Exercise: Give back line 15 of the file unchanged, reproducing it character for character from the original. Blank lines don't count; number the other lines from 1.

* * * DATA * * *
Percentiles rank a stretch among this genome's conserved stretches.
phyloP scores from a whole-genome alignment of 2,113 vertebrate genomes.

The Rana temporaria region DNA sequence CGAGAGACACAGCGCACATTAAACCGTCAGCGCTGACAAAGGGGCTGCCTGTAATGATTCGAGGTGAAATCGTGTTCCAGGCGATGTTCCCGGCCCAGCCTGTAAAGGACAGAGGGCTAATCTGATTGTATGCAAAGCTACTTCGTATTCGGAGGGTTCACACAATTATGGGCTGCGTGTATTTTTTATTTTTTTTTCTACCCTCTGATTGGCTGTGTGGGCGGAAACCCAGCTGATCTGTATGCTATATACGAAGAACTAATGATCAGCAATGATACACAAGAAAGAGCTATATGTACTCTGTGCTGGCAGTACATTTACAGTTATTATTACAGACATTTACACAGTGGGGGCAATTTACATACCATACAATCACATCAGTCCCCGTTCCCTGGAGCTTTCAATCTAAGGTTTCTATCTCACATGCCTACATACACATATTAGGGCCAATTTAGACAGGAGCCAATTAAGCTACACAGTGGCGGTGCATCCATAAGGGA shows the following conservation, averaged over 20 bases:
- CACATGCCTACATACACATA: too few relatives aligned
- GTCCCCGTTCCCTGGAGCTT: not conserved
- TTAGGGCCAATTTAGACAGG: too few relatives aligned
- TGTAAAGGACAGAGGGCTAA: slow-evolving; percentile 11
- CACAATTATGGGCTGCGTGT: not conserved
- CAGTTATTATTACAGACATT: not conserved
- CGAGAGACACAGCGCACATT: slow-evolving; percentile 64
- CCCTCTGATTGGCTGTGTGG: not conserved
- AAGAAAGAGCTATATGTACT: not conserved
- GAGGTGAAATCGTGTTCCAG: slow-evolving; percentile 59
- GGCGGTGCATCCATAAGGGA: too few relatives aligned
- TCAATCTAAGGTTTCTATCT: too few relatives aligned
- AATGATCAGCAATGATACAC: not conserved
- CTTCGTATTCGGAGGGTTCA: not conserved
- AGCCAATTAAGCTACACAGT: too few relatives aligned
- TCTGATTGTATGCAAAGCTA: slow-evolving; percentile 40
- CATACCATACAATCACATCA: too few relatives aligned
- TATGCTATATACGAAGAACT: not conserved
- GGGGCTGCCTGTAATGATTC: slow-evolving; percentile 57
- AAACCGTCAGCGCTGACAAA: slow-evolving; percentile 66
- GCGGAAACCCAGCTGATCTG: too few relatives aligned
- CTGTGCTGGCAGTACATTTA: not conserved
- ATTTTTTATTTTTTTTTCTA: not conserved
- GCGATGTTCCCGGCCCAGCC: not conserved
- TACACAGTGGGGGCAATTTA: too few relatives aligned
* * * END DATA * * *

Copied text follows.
- TCAATCTAAGGTTTCTATCT: too few relatives aligned